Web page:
Task force to scrutinize University health-care options

Liz Bogut

Faculty members are one step closer to a solution for problematic health-care coverage after a University Senate Consultative Committee meeting Thursday.
University officials hired a consulting firm to assist the health-insurance task force in its study of the University’s health-care options. The University currently contracts with the state to provide health care for its employees.
The task force is a subcommittee of the SCC, a student-faculty committee.
Task-force members have already identified problems with the current health-care plan, including its lack of domestic-partner benefits, poor out-of-state coverage and expensive premiums. The consulting firm, Buck Consulting, will survey faculty members to get additional input.
Research conducted by the firm will help the task force make recommendations to the University Senate, a student-faculty governing body, about the University’s continued relationship with the state health-care plan.
One option the task force is considering is creating a health-insurance program that would focus specifically on University employees and cater to their unique needs.
“The consulting company will be conducting focus groups to see what issues concern people the most,” said Richard McGehee, chairman of the University’s health-insurance task force.
Chris Hulla of Buck Consultants said the firm will gather input from every segment of all four University campus populations.
After the research is compiled, the task force will make its recommendation in September 2000.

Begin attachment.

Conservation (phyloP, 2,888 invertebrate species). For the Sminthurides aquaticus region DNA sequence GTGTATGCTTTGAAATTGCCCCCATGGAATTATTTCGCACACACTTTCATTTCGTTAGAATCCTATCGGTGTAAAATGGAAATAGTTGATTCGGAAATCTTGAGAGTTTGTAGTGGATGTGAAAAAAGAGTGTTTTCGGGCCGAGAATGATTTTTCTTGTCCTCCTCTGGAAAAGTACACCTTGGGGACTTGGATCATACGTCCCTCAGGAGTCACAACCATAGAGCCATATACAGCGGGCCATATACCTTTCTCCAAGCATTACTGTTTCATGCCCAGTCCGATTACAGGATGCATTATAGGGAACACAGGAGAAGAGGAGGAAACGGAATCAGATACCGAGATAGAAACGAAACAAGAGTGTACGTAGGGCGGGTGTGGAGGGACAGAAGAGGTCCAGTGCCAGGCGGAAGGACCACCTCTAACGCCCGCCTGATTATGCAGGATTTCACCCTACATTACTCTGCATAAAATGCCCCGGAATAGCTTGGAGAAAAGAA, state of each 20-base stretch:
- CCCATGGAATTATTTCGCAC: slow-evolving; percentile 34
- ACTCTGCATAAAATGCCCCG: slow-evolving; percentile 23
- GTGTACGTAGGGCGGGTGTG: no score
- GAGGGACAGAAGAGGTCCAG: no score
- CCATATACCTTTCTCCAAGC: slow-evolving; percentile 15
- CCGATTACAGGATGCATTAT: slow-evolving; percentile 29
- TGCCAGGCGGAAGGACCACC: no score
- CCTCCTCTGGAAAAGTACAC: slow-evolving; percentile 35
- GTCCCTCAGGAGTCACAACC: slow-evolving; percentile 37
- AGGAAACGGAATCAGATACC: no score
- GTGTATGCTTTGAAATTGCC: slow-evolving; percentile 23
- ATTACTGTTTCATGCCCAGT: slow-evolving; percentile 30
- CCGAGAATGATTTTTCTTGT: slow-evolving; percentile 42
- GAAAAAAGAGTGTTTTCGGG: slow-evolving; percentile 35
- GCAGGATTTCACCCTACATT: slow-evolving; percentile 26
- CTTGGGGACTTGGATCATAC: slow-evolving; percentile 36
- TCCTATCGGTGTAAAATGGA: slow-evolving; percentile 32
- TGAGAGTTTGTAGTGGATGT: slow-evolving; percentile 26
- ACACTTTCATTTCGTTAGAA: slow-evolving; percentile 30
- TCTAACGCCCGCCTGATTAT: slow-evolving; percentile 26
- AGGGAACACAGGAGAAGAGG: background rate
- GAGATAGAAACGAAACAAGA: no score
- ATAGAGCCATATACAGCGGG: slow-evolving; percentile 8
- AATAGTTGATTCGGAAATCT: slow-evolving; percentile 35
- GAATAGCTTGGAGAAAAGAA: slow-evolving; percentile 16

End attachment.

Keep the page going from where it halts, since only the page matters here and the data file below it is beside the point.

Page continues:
If the recommendation calls for a new health-care plan, it will be presented to the Board of Regents in December 2000, after University Senate deliberation.
“If we decide to go with a new plan, the earliest we can put a new plan into effect is January 2002,” said McGehee.
The health insurance task force was created in 1997 to look into health care-problems identified by faculty and staff.
Fred Morrison, SCC co-chairman, said the task force is also considering expanding the University’s health-care plan to include students.
“Under a health-care plan separate from the state, faculty, staff and civil-service employees would be covered,” said Morrison. “That still leaves graduate teaching assistants and undergraduates to be considered.”
Morrison said the consulting firm will need to get feedback from students to consider that option.
The consulting firm has already begun research and will conduct focus groups later this month.

Liz Bogut covers University faculty and welcomes comments at [email protected]